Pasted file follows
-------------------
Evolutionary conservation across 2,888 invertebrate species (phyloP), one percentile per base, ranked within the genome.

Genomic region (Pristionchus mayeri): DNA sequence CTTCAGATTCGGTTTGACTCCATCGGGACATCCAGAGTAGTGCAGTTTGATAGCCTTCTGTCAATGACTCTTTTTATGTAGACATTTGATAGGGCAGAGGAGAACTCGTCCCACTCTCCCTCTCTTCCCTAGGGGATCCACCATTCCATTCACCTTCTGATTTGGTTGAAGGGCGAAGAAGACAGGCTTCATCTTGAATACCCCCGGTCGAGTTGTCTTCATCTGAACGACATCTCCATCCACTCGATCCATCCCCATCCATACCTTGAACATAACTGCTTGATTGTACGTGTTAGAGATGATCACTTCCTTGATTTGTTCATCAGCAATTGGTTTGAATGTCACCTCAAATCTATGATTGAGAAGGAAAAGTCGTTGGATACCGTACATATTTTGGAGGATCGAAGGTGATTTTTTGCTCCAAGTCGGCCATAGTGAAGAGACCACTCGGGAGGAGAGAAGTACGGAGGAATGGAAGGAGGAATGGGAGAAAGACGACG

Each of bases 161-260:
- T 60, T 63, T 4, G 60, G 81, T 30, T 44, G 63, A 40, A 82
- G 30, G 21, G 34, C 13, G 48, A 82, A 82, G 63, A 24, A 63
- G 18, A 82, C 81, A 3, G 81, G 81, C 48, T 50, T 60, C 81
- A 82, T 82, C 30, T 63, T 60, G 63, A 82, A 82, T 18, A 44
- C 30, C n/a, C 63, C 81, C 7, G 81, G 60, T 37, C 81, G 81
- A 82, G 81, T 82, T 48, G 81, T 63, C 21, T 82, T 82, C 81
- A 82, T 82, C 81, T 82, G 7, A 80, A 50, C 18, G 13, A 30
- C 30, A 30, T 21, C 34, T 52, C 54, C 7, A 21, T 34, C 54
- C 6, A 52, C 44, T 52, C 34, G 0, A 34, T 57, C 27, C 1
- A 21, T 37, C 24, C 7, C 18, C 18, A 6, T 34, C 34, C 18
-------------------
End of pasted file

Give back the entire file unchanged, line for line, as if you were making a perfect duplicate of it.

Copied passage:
Evolutionary conservation across 2,888 invertebrate species (phyloP), one percentile per base, ranked within the genome.

Genomic region (Pristionchus mayeri): DNA sequence CTTCAGATTCGGTTTGACTCCATCGGGACATCCAGAGTAGTGCAGTTTGATAGCCTTCTGTCAATGACTCTTTTTATGTAGACATTTGATAGGGCAGAGGAGAACTCGTCCCACTCTCCCTCTCTTCCCTAGGGGATCCACCATTCCATTCACCTTCTGATTTGGTTGAAGGGCGAAGAAGACAGGCTTCATCTTGAATACCCCCGGTCGAGTTGTCTTCATCTGAACGACATCTCCATCCACTCGATCCATCCCCATCCATACCTTGAACATAACTGCTTGATTGTACGTGTTAGAGATGATCACTTCCTTGATTTGTTCATCAGCAATTGGTTTGAATGTCACCTCAAATCTATGATTGAGAAGGAAAAGTCGTTGGATACCGTACATATTTTGGAGGATCGAAGGTGATTTTTTGCTCCAAGTCGGCCATAGTGAAGAGACCACTCGGGAGGAGAGAAGTACGGAGGAATGGAAGGAGGAATGGGAGAAAGACGACG

Each of bases 161-260:
- T 60, T 63, T 4, G 60, G 81, T 30, T 44, G 63, A 40, A 82
- G 30, G 21, G 34, C 13, G 48, A 82, A 82, G 63, A 24, A 63
- G 18, A 82, C 81, A 3, G 81, G 81, C 48, T 50, T 60, C 81
- A 82, T 82, C 30, T 63, T 60, G 63, A 82, A 82, T 18, A 44
- C 30, C n/a, C 63, C 81, C 7, G 81, G 60, T 37, C 81, G 81
- A 82, G 81, T 82, T 48, G 81, T 63, C 21, T 82, T 82, C 81
- A 82, T 82, C 81, T 82, G 7, A 80, A 50, C 18, G 13, A 30
- C 30, A 30, T 21, C 34, T 52, C 54, C 7, A 21, T 34, C 54
- C 6, A 52, C 44, T 52, C 34, G 0, A 34, T 57, C 27, C 1
- A 21, T 37, C 24, C 7, C 18, C 18, A 6, T 34, C 34, C 18